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|Case Number:||Election Petition 17 of 2017|
|Parties:||Hezbon Omondi v Independent Electoral and Boundaries Commission,Fridah Chebet ( Returning Offficer Embakasi Central Constituency) & Benjamin Gathiru Mwangi|
|Date Delivered:||11 Dec 2017|
|Court:||High Court at Nairobi (Milimani Law Courts)|
|Judge(s):||Onguto Joseph Louis Omondi|
|Citation:||Hezbon Omondi v Independent Electoral and Boundaries Commission & 2 others  eKLR|
|Case Outcome:||Application Allowed.|
|Disclaimer:||The information contained in the above segment is not part of the judicial opinion delivered by the Court. The metadata has been prepared by Kenya Law as a guide in understanding the subject of the judicial opinion. Kenya Law makes no warranties as to the comprehensiveness or accuracy of the information|
REPUBLIC OF KENYA
IN THE HIGH COURT OF KENYA AT NAIROBI
ELECTION PETITION NO. 17 OF 2017
INDEPENDENT ELECTORAL AND
BOUNDARIES COMMISSION………….........1ST RESPONDENT
(THE RETURNING OFFFICER
EMBAKASI CENTRAL CONSTITUENCY)….2ND RESPONDENT
BENJAMIN GATHIRU MWANGI………….....3RD RESPONDENT
(No 2-on scrutiny)
1. Since the conclusion of the evidentiary hearing, I have reflected on the evidence adduced and the pleadings filed in this matter.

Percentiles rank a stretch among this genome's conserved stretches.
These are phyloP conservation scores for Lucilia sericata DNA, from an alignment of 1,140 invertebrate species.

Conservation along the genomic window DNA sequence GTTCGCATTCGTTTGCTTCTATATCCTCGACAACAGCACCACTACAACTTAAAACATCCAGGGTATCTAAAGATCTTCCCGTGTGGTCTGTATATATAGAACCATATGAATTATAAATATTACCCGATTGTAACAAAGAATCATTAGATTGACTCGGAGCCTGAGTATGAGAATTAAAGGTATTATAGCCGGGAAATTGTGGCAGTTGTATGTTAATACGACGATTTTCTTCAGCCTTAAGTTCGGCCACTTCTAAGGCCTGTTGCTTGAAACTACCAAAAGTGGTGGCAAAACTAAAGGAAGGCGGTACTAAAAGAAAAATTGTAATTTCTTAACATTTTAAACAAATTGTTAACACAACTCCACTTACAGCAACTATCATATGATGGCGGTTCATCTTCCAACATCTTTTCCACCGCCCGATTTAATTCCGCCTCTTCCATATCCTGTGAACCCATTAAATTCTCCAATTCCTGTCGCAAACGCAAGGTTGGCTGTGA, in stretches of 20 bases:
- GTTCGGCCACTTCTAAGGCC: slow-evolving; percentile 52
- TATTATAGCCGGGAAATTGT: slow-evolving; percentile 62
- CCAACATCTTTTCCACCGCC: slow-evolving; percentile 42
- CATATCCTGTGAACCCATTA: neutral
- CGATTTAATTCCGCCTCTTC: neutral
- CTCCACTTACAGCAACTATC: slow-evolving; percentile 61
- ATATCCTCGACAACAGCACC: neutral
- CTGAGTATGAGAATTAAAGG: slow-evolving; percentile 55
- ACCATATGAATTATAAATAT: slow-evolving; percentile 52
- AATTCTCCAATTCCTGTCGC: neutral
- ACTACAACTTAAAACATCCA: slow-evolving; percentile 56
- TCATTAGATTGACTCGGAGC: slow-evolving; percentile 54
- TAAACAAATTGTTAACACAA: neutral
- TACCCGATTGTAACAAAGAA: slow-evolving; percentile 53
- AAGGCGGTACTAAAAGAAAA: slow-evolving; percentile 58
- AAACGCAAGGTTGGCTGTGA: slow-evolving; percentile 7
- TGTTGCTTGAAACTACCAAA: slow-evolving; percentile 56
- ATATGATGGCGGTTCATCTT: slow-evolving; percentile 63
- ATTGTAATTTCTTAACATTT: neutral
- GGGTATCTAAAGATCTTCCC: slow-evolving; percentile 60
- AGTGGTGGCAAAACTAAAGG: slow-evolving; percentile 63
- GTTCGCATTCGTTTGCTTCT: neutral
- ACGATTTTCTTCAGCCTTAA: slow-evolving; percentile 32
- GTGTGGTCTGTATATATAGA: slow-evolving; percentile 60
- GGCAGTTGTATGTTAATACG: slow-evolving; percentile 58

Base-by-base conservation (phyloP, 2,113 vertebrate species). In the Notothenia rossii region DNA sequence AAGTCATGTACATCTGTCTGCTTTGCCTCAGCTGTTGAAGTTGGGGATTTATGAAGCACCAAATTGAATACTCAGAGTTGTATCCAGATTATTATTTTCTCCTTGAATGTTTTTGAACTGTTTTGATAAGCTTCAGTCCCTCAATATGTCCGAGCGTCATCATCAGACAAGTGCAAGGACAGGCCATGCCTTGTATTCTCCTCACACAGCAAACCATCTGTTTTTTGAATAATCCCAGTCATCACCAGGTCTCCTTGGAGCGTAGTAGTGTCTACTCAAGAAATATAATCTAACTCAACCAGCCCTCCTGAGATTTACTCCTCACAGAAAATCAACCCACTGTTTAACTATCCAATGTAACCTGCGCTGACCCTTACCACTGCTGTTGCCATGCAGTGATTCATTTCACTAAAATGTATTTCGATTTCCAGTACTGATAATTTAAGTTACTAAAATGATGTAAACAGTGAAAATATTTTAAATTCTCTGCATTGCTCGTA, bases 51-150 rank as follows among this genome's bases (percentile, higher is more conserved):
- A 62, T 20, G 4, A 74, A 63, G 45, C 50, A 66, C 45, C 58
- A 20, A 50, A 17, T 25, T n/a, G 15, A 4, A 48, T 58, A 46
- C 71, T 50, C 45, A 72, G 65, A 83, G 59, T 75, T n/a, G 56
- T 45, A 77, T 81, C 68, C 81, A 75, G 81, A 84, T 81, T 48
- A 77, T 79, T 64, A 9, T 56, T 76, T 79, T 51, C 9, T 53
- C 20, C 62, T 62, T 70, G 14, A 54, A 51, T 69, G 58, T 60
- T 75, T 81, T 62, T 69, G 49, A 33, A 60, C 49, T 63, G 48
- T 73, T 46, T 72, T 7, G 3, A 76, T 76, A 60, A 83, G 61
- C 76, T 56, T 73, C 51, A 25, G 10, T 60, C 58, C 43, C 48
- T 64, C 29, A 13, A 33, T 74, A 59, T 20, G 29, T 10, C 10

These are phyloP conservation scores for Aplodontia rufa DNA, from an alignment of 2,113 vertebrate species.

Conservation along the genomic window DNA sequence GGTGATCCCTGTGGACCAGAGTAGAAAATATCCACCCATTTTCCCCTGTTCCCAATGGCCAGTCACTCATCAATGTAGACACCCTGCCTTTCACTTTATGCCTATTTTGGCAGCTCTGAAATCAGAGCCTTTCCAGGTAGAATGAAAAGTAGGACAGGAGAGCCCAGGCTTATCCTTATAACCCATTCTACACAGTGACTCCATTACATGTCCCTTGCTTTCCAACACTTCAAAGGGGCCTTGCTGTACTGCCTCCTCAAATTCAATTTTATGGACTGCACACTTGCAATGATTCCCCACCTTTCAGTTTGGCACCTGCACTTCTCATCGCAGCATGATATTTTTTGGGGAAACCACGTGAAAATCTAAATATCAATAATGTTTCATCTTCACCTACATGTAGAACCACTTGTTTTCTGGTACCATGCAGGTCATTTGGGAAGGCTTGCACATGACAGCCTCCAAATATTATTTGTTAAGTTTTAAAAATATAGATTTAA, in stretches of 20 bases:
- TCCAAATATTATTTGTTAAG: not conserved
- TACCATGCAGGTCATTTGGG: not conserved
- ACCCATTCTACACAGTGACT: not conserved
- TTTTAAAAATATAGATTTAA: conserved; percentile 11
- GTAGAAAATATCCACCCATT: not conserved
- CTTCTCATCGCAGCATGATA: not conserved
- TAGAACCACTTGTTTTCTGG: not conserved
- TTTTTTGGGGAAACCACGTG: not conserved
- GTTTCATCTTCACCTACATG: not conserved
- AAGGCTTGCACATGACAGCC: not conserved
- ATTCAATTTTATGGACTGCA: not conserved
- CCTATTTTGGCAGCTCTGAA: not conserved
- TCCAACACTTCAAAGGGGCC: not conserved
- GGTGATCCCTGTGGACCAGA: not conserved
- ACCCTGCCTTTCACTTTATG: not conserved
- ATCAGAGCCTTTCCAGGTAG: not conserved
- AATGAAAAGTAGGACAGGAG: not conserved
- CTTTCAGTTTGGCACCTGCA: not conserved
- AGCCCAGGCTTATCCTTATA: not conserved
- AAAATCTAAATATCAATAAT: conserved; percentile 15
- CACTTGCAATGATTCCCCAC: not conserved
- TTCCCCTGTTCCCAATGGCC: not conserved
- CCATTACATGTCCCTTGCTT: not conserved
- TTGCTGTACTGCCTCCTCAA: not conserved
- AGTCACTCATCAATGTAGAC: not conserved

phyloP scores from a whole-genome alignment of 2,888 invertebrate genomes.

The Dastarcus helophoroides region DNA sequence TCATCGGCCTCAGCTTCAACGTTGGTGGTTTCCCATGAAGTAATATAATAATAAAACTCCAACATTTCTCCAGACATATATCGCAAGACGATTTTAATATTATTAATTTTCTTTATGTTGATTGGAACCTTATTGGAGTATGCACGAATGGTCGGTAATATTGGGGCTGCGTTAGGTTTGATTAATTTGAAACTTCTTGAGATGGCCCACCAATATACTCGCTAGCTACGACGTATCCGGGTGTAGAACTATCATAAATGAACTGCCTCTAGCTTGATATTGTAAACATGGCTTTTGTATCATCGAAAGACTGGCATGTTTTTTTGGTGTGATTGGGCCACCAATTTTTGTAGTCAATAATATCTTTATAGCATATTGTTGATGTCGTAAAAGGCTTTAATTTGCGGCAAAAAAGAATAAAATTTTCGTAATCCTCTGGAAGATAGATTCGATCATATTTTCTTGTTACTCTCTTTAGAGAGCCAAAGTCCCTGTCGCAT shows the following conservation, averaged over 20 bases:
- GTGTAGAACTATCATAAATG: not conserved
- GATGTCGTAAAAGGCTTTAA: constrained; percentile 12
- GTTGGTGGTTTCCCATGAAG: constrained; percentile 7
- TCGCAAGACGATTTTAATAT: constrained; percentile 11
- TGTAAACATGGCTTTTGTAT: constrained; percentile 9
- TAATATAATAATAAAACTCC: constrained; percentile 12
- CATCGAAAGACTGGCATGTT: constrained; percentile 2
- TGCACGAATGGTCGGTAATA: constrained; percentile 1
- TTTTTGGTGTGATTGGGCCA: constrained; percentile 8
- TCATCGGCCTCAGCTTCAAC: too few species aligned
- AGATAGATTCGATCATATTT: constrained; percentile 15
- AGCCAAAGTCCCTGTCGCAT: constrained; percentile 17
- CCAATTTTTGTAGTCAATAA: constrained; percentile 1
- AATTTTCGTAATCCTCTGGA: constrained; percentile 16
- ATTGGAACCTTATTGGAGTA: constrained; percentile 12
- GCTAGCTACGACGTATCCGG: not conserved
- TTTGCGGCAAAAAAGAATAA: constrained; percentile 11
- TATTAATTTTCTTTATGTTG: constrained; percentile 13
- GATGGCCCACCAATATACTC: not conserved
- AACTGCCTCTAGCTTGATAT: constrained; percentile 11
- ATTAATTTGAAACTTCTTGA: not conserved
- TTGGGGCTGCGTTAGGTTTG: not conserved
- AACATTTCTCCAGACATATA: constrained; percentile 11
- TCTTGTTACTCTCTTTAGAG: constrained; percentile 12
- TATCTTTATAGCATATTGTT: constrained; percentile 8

2. One of the reliefs sought in the petition is for the scrutiny and audit of all the returns of Embakasi Central Constituency, Member of National Assembly elections including but not limited to forms 35A, 35B and 35C. The Petitioner also seeks an order for the scrutiny and audit “of the system and technology used by the 1st Respondent in the Embakasi Central Constituency Member of National Assembly elections including but not limited to the KIEMS Kits, the servers and the [sic] website portal.”
3. The basis for seeking the orders for scrutiny is the alleged irregularity and impropriety in the voting, counting, tallying and tabulation of the electoral votes cast on 8th August, 2017 in Embakasi Central Constituency. The Petitioner had indeed made an intermediary application for scrutiny. The application was in general terms. I made a finding that the application was, then, not merited. This was on 3 November 2017. I also made it clear that the court on its own motion as allowed under s. 82(1) of the Elections Act, 2011 could revisit the issue of scrutiny once the evidence had been tendered by the parties. The rationale was, and still is, that it is not enough to simply look at the pleadings and the affidavit evidence then determine that scrutiny is warranted. The evidence ought to be tested by cross-examination to allay any fears that any scrutiny exercise is a fishing expedition.
4. It is however not enough to make the allegations in the pleadings and have testimony led in the same line. The party seeking scrutiny must satisfy the court that there is indeed need for the scrutiny with a view to assisting the court in determining the valid votes cast in favour each candidate.
5. I am aware that the process of scrutiny goes beyond the simple question of the number of votes cast and garnered by the candidates. It may extend to the validity of such votes as well. I am aware that an order for scrutiny may be made at any time or stage of the petition before the final determination: see Gatirau Peter Munya v Dickson Mwenda Kithninji & 2 others eKLR.
6. Having heard the parties’ witnesses and having perused all the documents presented to the court both by way of affidavit evidence and during evidentiary evidence, I now hold and form the following view.